When you think of country clubs, what comes to mind? Are you thinking of how your parents or grandparents would spend their leisure time? For most of us, this is the case. Unfortunately, the country clubs of days past do not really appeal to today’s business person. While there is interest in going to private country clubs, the next generation members are looking for an environment that better addresses their needs.
Building with concrete is nothing new. In existence for over 12 million years, it has historical significance. You’ll find Romans built numerous concrete structures, including the Pantheon. Today, concrete is ubiquitous. This composite material consists of fine and course aggregate bonded by cement and water that hardens over time. Concrete is chosen for its strength and aesthetic, characteristics particularly attractive for homeowners looking for a resilient dwelling. This Nordby Effect post discusses things to consider when designing and building a concrete home.
You could say an underground wine cave is Earth’s answer to the wine fridge. Varying in size and use, these spaces are intriguing and, more importantly, practical for wine aging and storage. Wine caves are not new. For hundreds of years, people have used these spaces to store wine for reasons that are just as relevant today. This post covers six persuasive and practical reasons why wineries should seriously consider storing wine in a cave.
If you’ve visited the Brown Estate Winery, you know that it is a worthwhile trek. Unfortunately, the winery’s remote location does not make it easily accessible to all visitors. Very aware of the situation, the Brown Estate Winery did not want to turn anyone away and found the best way to solve the problem was to provide a more centralized Napa destination to offer wine tastings as well as a more convenient location for patrons, visitors and employees. This Nordby Effect post discusses the new Brown Estate Tasting Room, an urban wine oasis located in downtown Napa.
A natural disaster can arrive at your doorstep at any time in a number of ways: an earthquake can shake your home’s very foundation, a power line can spark a fire that burns down your home, an old tree may fall on your roof after a very windy rainstorm. These events are unpredictable and the road to recovery will start with your homeowner’s insurance policy. The language will ultimately determine your path forward.
Taking a journey into the earth is a "boring" adventure.
Before you read this post, you should know that this story is not subterranean fiction. There is a lot of truth to this story. If you are afraid of large sharp teeth or dark spaces, we advise you to go back to your regular work day - do NOT read any further. Simply exit this page. We’ll catch you on the next post. However, if you have a sense of adventure, embrace natural hazards, and have a curious mind, then we hope you will join us on our journey into the earth.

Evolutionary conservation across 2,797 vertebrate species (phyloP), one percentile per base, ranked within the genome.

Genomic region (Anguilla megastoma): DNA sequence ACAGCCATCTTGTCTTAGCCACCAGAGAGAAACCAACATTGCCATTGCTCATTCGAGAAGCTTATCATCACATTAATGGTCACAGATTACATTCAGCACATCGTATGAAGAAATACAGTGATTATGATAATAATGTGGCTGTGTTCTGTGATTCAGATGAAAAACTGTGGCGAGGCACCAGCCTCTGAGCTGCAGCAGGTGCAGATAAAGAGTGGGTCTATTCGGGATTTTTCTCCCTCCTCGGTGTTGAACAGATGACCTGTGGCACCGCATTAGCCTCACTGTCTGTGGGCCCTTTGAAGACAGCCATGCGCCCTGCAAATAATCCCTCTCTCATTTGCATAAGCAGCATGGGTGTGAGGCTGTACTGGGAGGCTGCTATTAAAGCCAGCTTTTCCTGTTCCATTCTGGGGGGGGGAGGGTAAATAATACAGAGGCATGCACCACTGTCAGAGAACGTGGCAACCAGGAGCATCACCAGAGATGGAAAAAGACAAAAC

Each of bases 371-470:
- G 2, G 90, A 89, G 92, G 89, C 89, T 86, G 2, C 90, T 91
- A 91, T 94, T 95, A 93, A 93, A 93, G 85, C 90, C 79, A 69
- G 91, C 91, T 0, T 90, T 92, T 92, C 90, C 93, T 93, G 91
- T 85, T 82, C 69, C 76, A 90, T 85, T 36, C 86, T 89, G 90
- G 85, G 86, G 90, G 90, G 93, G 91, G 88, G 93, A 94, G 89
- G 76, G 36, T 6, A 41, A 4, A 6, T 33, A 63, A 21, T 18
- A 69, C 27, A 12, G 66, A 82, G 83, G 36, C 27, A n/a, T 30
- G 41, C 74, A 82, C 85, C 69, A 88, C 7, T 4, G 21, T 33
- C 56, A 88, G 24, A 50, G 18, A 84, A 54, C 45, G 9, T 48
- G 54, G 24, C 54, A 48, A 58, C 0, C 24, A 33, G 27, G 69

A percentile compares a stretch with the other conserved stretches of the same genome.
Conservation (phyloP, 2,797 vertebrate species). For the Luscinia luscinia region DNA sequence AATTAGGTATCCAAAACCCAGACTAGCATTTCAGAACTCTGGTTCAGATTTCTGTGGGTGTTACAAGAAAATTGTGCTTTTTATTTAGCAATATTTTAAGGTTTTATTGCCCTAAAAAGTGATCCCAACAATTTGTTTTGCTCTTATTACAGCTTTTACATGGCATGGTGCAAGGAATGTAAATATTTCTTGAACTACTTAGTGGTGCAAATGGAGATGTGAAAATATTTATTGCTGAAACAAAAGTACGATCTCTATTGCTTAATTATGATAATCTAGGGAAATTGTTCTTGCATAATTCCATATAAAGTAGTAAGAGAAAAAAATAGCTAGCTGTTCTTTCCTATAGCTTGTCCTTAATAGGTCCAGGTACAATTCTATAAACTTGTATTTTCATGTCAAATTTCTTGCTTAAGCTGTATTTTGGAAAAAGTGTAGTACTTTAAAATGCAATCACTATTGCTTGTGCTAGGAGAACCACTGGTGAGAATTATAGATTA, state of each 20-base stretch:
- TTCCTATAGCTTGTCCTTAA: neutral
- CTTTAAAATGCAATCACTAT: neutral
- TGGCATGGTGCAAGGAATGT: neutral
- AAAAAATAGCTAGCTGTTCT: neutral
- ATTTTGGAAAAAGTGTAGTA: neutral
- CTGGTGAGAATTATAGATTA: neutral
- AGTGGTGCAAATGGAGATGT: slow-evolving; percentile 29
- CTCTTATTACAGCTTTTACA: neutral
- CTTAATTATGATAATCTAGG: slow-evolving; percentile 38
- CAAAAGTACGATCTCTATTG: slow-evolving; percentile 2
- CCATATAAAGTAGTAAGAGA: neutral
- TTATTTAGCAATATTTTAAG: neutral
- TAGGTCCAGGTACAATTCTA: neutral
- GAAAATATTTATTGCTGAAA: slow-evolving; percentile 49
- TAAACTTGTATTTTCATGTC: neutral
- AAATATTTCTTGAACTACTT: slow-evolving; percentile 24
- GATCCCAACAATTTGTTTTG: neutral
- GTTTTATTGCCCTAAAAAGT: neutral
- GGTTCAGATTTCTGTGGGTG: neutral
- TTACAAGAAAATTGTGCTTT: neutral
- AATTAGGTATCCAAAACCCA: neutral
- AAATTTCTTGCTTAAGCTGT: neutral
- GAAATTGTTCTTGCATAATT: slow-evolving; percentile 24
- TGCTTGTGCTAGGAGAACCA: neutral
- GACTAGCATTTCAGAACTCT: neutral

The past two weeks have left us speechless. The ravages of wildfire have touched just about every corner of our beloved home. As we come out of our state of shock, there is a natural desire to get back to a state of normalcy. As builders for our community, we believe we play a critical role in helping our community to get back to the life we once knew through rebuilding efforts.
When it comes to restaurant design and construction projects, it’s not Shane McAnelly’s first rodeo. As the executive chef of Chalkboard in Healdsburg, Shane has a good sense of what is required to design and build restaurant spaces. With the prospect of opening another local restaurant on the horizon, Shane was very hands-on throughout all project phases of Brass Rabbit.
Most articles about building performance refer to the management systems of commercial structures. Unfortunately, there is not enough discussion about the residential owners who think about or want system performance. In the case of one of our active residential projects in Kentfield, the owner heard about efficient home systems from a neighbor located in the same community. This Nordby Effect post discusses residential CoGen [also known as combined heat and power (CHP) systems] and the areas to consider during the project-planning phase.
Digging deep into the cold earth is an attractive proposition for wineries. In most cases, underground environments provide ideal conditions for storing and fermenting wine. The decision to go underground may seem to be easy. However, special considerations need to be made. The following provides 9 things to consider for your next underground project.